As the players rode back out onto the field, Jimmy noticed just how much his opponents were overmatched. He watched as the riders rode at a canter, each flopping around like fish in a fishmonger’s wicker basket, their buttocks crashing into the backs of their horses on every rhythmical beat. He stole a glance at the Cat and noticed how his friend seemed stuck to his saddle with glue, gliding along with his mount. There was an
undefined elegance to how the Cat rode erect, head up, shoulders back, yet all so relaxed, almost as if he were one with the horse. The effect was enhanced even more so by the Maltese Cat’s green helmet with its trailing blue and turquoise scarf waving in the breeze. This gave him a majestic appearance that always drew attention to him on the field. It seemed at odds with his personality, which was one that sought little attention in life, but the Cat had explained to Jimmy that he had once watched an Argentine player in Germany play with a similar headdress and it reminded him of pictures he had seen of the British cavalry dragoons. The Maltese Cat was an incurable romantic and he allowed himself this one ostentatious quirk as an exception in the sport that he was so passionate about.

Jimmy was thankful that his friend had shared so much equestrian knowledge with him over the years. Unlike some players, Jimmy had not come from a horse background. He learned to ride at the same time as he learned the game of polo. That normally might have put him at a distinct disadvantage, but Jimmy was a fast learner and an adept athlete. In his youth, he had played both association football and hurling in his native Ireland. Now, under the tutelage of his friend, he had learned to ride horses and had become fairly accomplished. Luckily, many polo players in the United States took up the sport in their 30s or 40s, as Jimmy had. It was a simple financial question for most. One didn’t have the disposable income until later in one’s career.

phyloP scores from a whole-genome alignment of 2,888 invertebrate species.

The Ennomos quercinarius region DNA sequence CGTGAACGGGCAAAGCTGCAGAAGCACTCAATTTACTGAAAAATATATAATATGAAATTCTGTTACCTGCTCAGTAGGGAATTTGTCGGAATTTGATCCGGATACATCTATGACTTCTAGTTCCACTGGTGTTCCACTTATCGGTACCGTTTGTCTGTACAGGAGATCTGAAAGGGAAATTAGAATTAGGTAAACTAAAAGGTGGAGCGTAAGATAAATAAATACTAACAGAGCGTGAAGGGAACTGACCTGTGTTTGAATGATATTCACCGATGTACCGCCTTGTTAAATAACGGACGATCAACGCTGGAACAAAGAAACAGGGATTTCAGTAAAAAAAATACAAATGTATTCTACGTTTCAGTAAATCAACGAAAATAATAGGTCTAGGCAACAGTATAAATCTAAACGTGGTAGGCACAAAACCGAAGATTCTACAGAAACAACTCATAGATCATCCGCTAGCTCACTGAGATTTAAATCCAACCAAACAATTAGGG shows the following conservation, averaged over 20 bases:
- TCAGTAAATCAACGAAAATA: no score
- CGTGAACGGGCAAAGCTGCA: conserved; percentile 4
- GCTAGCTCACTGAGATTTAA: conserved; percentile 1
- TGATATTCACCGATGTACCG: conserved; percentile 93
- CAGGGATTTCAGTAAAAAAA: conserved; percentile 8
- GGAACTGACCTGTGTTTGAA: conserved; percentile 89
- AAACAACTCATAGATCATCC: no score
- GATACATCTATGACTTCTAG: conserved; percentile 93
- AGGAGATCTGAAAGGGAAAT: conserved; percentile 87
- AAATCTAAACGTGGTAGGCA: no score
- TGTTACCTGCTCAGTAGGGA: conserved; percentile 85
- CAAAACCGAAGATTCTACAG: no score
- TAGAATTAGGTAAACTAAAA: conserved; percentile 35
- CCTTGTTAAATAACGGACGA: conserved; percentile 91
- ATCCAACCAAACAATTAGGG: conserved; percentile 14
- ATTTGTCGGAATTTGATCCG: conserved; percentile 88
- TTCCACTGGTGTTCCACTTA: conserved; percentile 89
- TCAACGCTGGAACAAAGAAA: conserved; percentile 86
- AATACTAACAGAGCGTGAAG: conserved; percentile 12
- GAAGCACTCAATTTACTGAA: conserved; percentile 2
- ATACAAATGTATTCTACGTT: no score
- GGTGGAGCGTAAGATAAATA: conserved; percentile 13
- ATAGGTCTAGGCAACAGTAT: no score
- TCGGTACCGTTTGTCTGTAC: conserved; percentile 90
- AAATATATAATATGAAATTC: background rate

The United States was no longer a horse culture, as it had been before World War I and II. The game of polo had never really caught on with the broad public, anyhow. It was relegated to the playgrounds of the rich, although in the early 1900s spectators of non-players at polo matches in Long Island sometimes measured 40,000 or more. India and Argentina still drew large audiences, which explained why Argentina led the world in quality of play over the past 80 years – that, and the fact that playable ponies in Argentina were far more numerous and cost far less than in the United States or in Europe. Maintenance of these animals was also low there, where they grazed on open fields at little cost to their owners. Jimmy felt privileged to have discovered this sport before he became too old to play. And, indeed, he was privileged since it cost him thousands of dollars to indulge in his avocation. He certainly chose one notch higher than playing golf.